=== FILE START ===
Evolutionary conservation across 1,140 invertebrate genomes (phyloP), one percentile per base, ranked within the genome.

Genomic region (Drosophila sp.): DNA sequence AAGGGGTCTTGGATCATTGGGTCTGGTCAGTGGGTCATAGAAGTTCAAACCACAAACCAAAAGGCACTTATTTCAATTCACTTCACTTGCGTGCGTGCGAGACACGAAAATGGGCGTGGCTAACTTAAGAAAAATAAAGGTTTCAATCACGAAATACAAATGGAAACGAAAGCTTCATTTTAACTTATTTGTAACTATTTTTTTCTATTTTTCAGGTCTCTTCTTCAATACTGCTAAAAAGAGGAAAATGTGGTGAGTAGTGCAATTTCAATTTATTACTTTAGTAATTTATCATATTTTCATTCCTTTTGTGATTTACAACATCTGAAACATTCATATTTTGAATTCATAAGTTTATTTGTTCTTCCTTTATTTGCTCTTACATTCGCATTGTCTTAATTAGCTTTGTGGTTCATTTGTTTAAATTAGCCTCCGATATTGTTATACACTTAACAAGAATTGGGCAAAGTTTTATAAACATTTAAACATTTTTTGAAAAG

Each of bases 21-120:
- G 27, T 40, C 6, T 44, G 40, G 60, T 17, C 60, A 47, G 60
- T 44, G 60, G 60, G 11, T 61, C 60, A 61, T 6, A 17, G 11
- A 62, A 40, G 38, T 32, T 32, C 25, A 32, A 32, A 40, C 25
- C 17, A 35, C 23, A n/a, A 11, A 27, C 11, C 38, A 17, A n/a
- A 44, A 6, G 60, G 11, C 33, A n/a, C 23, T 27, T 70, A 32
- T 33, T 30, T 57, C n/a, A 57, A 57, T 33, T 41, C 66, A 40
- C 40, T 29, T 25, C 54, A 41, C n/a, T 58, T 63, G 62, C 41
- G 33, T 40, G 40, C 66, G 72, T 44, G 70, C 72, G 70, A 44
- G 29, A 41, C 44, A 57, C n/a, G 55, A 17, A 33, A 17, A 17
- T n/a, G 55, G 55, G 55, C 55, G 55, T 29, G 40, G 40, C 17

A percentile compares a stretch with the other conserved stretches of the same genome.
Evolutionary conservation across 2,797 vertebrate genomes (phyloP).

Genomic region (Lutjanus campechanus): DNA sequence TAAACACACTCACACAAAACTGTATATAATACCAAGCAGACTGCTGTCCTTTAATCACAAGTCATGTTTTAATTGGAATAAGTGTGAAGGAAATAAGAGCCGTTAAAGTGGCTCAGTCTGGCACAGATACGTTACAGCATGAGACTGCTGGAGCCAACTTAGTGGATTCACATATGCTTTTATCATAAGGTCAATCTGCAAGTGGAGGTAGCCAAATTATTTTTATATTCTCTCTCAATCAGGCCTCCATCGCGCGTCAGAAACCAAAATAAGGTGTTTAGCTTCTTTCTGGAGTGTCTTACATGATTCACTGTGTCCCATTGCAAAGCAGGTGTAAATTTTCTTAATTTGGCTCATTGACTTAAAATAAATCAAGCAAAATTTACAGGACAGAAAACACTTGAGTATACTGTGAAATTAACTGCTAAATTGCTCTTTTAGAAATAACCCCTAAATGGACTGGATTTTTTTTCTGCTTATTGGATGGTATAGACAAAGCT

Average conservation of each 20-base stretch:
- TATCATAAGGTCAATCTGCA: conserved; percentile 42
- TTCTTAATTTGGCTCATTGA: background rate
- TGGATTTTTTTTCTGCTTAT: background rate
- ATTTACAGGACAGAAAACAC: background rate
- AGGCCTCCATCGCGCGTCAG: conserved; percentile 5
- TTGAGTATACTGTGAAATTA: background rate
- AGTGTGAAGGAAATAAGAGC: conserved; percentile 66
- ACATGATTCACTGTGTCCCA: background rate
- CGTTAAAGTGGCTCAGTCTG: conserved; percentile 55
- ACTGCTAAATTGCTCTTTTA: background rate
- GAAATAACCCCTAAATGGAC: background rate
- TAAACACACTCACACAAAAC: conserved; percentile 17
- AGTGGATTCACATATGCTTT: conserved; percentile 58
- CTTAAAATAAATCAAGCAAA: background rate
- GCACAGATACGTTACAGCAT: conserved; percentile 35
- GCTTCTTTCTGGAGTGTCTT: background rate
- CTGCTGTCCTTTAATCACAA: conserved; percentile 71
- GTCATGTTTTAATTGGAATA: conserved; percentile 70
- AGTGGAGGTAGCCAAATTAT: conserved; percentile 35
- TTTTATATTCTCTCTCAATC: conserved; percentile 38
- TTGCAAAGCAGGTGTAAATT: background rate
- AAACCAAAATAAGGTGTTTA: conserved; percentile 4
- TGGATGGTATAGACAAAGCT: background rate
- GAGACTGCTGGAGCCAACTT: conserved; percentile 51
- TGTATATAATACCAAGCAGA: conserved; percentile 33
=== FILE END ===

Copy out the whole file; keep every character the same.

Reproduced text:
Evolutionary conservation across 1,140 invertebrate genomes (phyloP), one percentile per base, ranked within the genome.

Genomic region (Drosophila sp.): DNA sequence AAGGGGTCTTGGATCATTGGGTCTGGTCAGTGGGTCATAGAAGTTCAAACCACAAACCAAAAGGCACTTATTTCAATTCACTTCACTTGCGTGCGTGCGAGACACGAAAATGGGCGTGGCTAACTTAAGAAAAATAAAGGTTTCAATCACGAAATACAAATGGAAACGAAAGCTTCATTTTAACTTATTTGTAACTATTTTTTTCTATTTTTCAGGTCTCTTCTTCAATACTGCTAAAAAGAGGAAAATGTGGTGAGTAGTGCAATTTCAATTTATTACTTTAGTAATTTATCATATTTTCATTCCTTTTGTGATTTACAACATCTGAAACATTCATATTTTGAATTCATAAGTTTATTTGTTCTTCCTTTATTTGCTCTTACATTCGCATTGTCTTAATTAGCTTTGTGGTTCATTTGTTTAAATTAGCCTCCGATATTGTTATACACTTAACAAGAATTGGGCAAAGTTTTATAAACATTTAAACATTTTTTGAAAAG

Each of bases 21-120:
- G 27, T 40, C 6, T 44, G 40, G 60, T 17, C 60, A 47, G 60
- T 44, G 60, G 60, G 11, T 61, C 60, A 61, T 6, A 17, G 11
- A 62, A 40, G 38, T 32, T 32, C 25, A 32, A 32, A 40, C 25
- C 17, A 35, C 23, A n/a, A 11, A 27, C 11, C 38, A 17, A n/a
- A 44, A 6, G 60, G 11, C 33, A n/a, C 23, T 27, T 70, A 32
- T 33, T 30, T 57, C n/a, A 57, A 57, T 33, T 41, C 66, A 40
- C 40, T 29, T 25, C 54, A 41, C n/a, T 58, T 63, G 62, C 41
- G 33, T 40, G 40, C 66, G 72, T 44, G 70, C 72, G 70, A 44
- G 29, A 41, C 44, A 57, C n/a, G 55, A 17, A 33, A 17, A 17
- T n/a, G 55, G 55, G 55, C 55, G 55, T 29, G 40, G 40, C 17

A percentile compares a stretch with the other conserved stretches of the same genome.
Evolutionary conservation across 2,797 vertebrate genomes (phyloP).

Genomic region (Lutjanus campechanus): DNA sequence TAAACACACTCACACAAAACTGTATATAATACCAAGCAGACTGCTGTCCTTTAATCACAAGTCATGTTTTAATTGGAATAAGTGTGAAGGAAATAAGAGCCGTTAAAGTGGCTCAGTCTGGCACAGATACGTTACAGCATGAGACTGCTGGAGCCAACTTAGTGGATTCACATATGCTTTTATCATAAGGTCAATCTGCAAGTGGAGGTAGCCAAATTATTTTTATATTCTCTCTCAATCAGGCCTCCATCGCGCGTCAGAAACCAAAATAAGGTGTTTAGCTTCTTTCTGGAGTGTCTTACATGATTCACTGTGTCCCATTGCAAAGCAGGTGTAAATTTTCTTAATTTGGCTCATTGACTTAAAATAAATCAAGCAAAATTTACAGGACAGAAAACACTTGAGTATACTGTGAAATTAACTGCTAAATTGCTCTTTTAGAAATAACCCCTAAATGGACTGGATTTTTTTTCTGCTTATTGGATGGTATAGACAAAGCT

Average conservation of each 20-base stretch:
- TATCATAAGGTCAATCTGCA: conserved; percentile 42
- TTCTTAATTTGGCTCATTGA: background rate
- TGGATTTTTTTTCTGCTTAT: background rate
- ATTTACAGGACAGAAAACAC: background rate
- AGGCCTCCATCGCGCGTCAG: conserved; percentile 5
- TTGAGTATACTGTGAAATTA: background rate
- AGTGTGAAGGAAATAAGAGC: conserved; percentile 66
- ACATGATTCACTGTGTCCCA: background rate
- CGTTAAAGTGGCTCAGTCTG: conserved; percentile 55
- ACTGCTAAATTGCTCTTTTA: background rate
- GAAATAACCCCTAAATGGAC: background rate
- TAAACACACTCACACAAAAC: conserved; percentile 17
- AGTGGATTCACATATGCTTT: conserved; percentile 58
- CTTAAAATAAATCAAGCAAA: background rate
- GCACAGATACGTTACAGCAT: conserved; percentile 35
- GCTTCTTTCTGGAGTGTCTT: background rate
- CTGCTGTCCTTTAATCACAA: conserved; percentile 71
- GTCATGTTTTAATTGGAATA: conserved; percentile 70
- AGTGGAGGTAGCCAAATTAT: conserved; percentile 35
- TTTTATATTCTCTCTCAATC: conserved; percentile 38
- TTGCAAAGCAGGTGTAAATT: background rate
- AAACCAAAATAAGGTGTTTA: conserved; percentile 4
- TGGATGGTATAGACAAAGCT: background rate
- GAGACTGCTGGAGCCAACTT: conserved; percentile 51
- TGTATATAATACCAAGCAGA: conserved; percentile 33